Chicago Bears: With draft looming, questions abound

With more questions than answers so far, one thing is for certain. The Chicago Bears will look different in 2014. Changes to the coaching staff, different schematic outlooks on defense and a second year under head coach Marc Trestman’s high-flying offense are all intriguing plot points in what is sure to be an exciting 2014 campaign.

However, we must first focus on the all-important offseason and how the Bears will use their picks in the upcoming NFL Draft in May.

Chicago Bears’ draft questions

Early Thursday, Trestman offered his take on what area they would focus on throughout the draft. As expected, he said it will be a “defensive-oriented” draft, as the Bears as a whole look to improve a unit that allowed the most points (478) and passing yards ( 6,313) in team history.

The hiring of defensive line coach Paul Pasqualoni and  linebackers Reggie Herring was the first step in the process of getting the defense back to prominence. The Bears will remain a base 4-3 defense, but having defensive coaches with experience in different schemes will only help them get back to being the Monsters of the Midway.

With the NFL combine getting underway, coaches and general managers will get to see what these guys can do up close and personal and be able to determine who fits certain needs. The question everyone seems to be asking is — what will the Bears do with their picks? Let’s take a look at some possible scenarios.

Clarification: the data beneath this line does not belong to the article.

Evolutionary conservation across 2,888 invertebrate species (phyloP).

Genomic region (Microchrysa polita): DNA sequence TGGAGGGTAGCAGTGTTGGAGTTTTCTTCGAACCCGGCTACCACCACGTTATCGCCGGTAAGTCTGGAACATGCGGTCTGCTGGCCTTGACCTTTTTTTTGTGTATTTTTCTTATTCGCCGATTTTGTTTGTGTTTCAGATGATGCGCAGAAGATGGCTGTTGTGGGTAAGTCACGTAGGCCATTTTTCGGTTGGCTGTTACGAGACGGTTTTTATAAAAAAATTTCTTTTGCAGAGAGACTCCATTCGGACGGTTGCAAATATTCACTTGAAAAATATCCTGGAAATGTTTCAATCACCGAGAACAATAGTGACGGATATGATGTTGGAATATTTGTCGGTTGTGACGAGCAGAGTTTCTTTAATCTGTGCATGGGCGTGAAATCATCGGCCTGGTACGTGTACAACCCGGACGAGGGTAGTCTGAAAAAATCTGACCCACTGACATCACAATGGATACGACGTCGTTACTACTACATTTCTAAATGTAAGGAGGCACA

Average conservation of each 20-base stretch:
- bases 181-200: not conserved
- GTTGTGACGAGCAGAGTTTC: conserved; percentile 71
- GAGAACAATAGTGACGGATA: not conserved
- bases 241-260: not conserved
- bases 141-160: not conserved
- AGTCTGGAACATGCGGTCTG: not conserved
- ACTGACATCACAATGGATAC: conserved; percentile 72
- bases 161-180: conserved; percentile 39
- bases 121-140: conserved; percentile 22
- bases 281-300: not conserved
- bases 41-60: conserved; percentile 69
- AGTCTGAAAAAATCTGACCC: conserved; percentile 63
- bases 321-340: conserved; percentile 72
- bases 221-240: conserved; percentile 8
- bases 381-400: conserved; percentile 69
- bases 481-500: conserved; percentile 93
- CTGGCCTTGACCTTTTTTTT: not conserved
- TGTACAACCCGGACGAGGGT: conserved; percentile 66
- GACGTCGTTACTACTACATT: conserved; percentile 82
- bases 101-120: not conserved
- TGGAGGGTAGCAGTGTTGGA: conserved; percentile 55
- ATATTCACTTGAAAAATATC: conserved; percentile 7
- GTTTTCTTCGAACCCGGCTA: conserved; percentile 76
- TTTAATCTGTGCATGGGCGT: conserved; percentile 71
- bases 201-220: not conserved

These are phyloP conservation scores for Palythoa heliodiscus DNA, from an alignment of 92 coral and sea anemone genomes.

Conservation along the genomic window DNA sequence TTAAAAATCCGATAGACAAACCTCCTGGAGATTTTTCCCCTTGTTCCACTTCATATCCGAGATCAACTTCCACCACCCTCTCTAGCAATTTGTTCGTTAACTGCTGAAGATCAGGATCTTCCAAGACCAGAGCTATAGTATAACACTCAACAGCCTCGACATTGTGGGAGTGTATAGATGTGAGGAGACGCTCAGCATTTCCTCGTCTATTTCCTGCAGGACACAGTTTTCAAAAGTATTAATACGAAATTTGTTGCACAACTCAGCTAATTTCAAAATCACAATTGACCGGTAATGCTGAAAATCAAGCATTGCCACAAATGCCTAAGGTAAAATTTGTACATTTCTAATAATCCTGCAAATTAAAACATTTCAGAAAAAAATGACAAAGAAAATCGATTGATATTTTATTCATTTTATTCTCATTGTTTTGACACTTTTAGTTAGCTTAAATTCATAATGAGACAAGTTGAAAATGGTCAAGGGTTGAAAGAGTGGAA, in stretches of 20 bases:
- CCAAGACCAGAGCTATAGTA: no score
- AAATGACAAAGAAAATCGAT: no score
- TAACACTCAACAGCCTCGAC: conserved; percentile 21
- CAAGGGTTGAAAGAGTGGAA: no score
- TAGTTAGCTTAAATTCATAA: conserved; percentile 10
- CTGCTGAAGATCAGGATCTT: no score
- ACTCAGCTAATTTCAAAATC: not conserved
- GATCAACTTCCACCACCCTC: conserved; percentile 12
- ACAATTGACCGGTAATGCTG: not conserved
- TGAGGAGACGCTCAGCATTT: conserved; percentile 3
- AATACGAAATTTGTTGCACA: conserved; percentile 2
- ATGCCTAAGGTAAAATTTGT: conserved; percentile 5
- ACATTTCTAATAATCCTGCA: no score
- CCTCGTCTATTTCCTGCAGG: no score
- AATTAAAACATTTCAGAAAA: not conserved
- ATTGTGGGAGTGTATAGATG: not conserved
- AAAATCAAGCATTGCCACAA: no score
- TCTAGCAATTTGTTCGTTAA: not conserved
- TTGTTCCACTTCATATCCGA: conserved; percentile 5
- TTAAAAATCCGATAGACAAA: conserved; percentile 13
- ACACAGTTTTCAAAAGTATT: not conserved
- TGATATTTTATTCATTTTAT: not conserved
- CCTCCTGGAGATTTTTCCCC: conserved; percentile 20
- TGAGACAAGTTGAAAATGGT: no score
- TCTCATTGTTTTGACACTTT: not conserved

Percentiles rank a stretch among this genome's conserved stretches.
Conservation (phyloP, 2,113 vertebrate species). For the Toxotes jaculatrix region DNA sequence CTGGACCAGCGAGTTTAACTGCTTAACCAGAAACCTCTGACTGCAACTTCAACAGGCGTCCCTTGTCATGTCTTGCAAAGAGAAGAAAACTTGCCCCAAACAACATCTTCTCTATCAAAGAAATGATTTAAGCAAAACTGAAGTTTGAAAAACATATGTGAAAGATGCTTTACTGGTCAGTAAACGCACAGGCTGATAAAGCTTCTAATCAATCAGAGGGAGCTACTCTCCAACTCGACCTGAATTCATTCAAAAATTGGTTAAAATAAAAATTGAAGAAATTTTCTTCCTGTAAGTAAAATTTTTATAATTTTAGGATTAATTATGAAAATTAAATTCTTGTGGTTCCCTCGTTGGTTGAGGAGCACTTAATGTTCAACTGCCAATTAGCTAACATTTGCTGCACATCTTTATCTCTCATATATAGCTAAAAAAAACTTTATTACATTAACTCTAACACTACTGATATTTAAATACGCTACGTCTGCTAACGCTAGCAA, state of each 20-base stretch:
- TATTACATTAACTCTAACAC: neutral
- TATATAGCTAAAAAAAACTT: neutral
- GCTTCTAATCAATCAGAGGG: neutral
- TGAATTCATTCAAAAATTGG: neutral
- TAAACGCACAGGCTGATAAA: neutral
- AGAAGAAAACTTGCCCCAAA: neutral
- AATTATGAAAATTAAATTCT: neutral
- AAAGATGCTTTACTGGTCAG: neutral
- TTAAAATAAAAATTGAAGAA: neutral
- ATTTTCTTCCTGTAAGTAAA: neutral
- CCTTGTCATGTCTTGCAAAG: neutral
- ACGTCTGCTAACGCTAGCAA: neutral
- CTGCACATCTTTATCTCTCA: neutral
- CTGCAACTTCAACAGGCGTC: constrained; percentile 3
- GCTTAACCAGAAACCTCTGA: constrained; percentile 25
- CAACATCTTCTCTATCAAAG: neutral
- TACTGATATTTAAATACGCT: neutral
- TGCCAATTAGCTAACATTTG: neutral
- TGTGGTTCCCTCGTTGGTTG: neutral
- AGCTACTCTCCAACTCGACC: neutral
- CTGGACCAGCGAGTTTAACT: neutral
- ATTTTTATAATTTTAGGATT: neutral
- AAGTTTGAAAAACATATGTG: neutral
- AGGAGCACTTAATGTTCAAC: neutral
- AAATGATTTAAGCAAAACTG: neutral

Timmy Jernigan, DT, Florida State

Multiple draft analysts have the 6-foot-2, 298-pound tackle falling to the Bears at 14, which is an encouraging sign. Jernigan ate up mostly everything that dared come close to him, registering 63 tackles. He helped the Seminole defense become one of the best in the country, and was an integral part of their BCS National Championship victory.

He definitely has the tools to shore up a defensive line that was plagued with injuries and overall uncertainty. Defensive tackle Henry Melton, who will be coming off a torn ACL, is a free agent and fellow lineman Shea McClellin will now be in a linebacker competition for the middle and strong-side spot after it was announced that he will be moved to the LB position.

Ha Ha Clinton-Dix, S, Alabama

We all know the struggles at the safety position for the Bears last season. Most people will say a certain safety ( *cough Chris Conte cough*) cost them a chance at the playoffs in Week 17, and fellow safety Major Wright was nothing to write home about, either. SEC football, especially Alabama, breeds athleticism, and Clinton-Dix more than fits that bill.

The 6-foot-1, 201-pound ball-hawk has been compared to the likes of Eric Berry, Kenny Vaccaro, and Eric Reid among others in terms of his production in college and style of play, so people should know what to expect from Clinton-Dix. Over three seasons, he has amassed seven interceptions, 99 total tackles along with 58 solo tackles, and 10 passes defended. Stats alone don’t do him justice, however, as watching him trail receivers and ball-hawk is a thing of beauty.

Stephon Tuitt, DE, Notre Dame